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Identify illogical simultaneous actions caused by participles


Case for isolating present participles in their various positions

Present participles can create illogical simultaneous actions (two actions taking place at the same time when they CANNOT).

Examples

Dell-Dell was now ripping the dough apart into small chunks, using her palms to roll them into pear-shaped nuggets. ❌ 

She cannot be ripping the dough apart (presumably with her fingers) at the same time that she is using her palms to roll the chunks into nuggets. This illogical if not impossible action is implied by the use of the participial phrase, which creates simultaneity.

Dell-Dell was now ripping the dough apart into small chunks, and using her palms to roll them into pear-shaped nuggets. 

In the recast sentence directly above, it is now clear that she does two different actions in sequence, not simultaneously, as marked by the coordinating conjunction.

MCINTOSHFORMS™

Search parameter type

Regex

MS Word instructions:

  1. Select the Advanced Find tool to open the Find and Replace dialog.
  2. If the search parameter type is Text, skip this step. Otherwise, expand the Move>> button to show the Search Options and select Use wildcards.
  3. Copy the customized search parameter provided below and paste it into the Find what field.
  4. Observe any placeholder square brackets with the word item ([ITEM]) within the search parameter and take the necessary steps to modify the parameter according to the Legend list.
  5. Click the Find Next button to move through (select) each highlighted constituent. Alternatively, instead of clicking the results individually, you may just want to highlight all of them at once (perhaps to get an idea of the quantity). To do so while you are still in the Find and Replace dialog, click the Reading Highlight button and then select Highlight All.

Parameter items

  • NONE / already defined per regex/wildcards

Customized search parameter

Front of sentence paragraph-start phrases

[A-Z][A-Za-z]@ing>
^13[A-z]@ing>

Front of sentence intra-paragraph phrases

. <[A-Za-z]@ing>

End of sentence phrases

, [a-z][a-z]@ing>

Legend

  • Placeholder square brackets with the word item ([ITEM]) indicates a parameter item with which to overwrite the placeholder, including the square brackets.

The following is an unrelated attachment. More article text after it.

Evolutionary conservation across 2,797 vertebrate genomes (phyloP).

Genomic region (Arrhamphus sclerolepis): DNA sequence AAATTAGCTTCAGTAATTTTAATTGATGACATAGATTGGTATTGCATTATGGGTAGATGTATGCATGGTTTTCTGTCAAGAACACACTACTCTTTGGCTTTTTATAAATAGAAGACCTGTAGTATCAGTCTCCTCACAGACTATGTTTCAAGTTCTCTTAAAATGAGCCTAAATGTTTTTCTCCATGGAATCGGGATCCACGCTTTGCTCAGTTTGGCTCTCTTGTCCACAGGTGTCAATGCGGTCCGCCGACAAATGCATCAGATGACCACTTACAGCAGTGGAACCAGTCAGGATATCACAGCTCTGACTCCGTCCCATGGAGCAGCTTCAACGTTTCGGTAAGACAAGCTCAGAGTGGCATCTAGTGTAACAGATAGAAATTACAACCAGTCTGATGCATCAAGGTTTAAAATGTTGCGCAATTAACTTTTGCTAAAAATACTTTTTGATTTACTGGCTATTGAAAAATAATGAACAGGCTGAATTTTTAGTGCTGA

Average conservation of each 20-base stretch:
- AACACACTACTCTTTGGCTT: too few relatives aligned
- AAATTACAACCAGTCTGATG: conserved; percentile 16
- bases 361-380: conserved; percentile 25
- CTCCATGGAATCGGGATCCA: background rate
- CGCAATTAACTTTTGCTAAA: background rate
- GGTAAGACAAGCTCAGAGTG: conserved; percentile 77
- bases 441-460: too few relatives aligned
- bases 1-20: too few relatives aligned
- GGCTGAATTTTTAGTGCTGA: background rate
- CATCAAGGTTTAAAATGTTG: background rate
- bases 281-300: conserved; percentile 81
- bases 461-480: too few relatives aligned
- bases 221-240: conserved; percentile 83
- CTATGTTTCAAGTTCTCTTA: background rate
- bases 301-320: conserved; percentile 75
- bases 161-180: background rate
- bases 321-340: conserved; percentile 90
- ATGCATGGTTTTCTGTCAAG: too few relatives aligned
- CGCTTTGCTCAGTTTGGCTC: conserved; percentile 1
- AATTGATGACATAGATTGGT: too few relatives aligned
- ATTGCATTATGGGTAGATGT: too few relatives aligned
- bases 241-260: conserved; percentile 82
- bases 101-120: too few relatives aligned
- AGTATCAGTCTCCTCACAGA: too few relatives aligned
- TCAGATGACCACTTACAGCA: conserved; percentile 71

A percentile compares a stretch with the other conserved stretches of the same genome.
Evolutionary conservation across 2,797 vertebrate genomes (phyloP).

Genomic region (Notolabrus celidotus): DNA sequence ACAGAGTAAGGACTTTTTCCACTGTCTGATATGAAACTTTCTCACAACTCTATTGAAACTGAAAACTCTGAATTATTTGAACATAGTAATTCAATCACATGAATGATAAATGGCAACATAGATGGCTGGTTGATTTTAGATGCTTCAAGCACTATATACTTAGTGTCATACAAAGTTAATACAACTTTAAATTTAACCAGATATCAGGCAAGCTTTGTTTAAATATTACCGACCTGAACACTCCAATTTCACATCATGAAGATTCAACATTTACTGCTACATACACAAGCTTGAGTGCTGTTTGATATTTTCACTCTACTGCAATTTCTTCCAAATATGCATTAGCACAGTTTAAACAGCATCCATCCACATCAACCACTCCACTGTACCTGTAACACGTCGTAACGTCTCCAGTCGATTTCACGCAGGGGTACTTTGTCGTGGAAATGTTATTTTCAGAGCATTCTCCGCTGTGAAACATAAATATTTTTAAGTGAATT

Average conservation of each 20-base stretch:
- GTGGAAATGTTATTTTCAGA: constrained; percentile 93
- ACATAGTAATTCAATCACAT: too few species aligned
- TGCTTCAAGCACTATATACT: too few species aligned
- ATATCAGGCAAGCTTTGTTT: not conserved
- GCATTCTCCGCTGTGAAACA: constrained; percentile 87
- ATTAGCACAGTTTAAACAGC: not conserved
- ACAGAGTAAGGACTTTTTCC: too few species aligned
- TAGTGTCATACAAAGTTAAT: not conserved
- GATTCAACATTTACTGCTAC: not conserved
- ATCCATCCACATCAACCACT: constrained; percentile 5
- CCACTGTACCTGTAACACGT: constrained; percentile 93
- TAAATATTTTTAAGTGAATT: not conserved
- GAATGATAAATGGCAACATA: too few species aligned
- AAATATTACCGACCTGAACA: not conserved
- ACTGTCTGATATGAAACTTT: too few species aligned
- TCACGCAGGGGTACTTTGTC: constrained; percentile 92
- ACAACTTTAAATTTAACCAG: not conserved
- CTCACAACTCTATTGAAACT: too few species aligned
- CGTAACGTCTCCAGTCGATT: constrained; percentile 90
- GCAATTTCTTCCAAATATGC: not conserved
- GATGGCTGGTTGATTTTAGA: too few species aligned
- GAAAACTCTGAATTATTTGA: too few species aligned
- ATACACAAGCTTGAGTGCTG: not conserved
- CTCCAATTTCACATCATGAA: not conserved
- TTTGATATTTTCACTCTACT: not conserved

• Placeholder items in parentheses ( ) indicates where linguistic units such as morphemes, phonemes, etc., are optional.
  • Placeholder underscore ( ) indicates a space is obligatory.
Garie McIntosh
Garie McIntosh
Hi, I’m Garie. Since 2016, I’ve been engaged in intense academic studies and research through problem-based learning. This has been a time during which I discovered the learning theories that work for me, and applied them so that I could teach myself not only English grammar but also the linguistic aspect of the language. My objective is to engender understanding through the Socratic and the life-affirming and build new knowledge through making innovative connections. I have formally translated my learning education into McIntoshLinguistics, an organization that I developed on the Microsoft platform. The organization enables me to use my educational and grammatical editing model to support educational processes and meet traditional publishing standards. Through a Microsoft Qualified Educational User designation, the objective is to utilize Microsoft Teams Education to build a professional learning community and create unique processes and methods through grammatical and linguistic studies. As a literary fiction writer, I have published my first novel, “What’s in a Name.” By utilizing Microsoft applications to help me develop and formalize pedagogical processes and methods, I am able to produce manuscripts that are highly readable and semantically sound.

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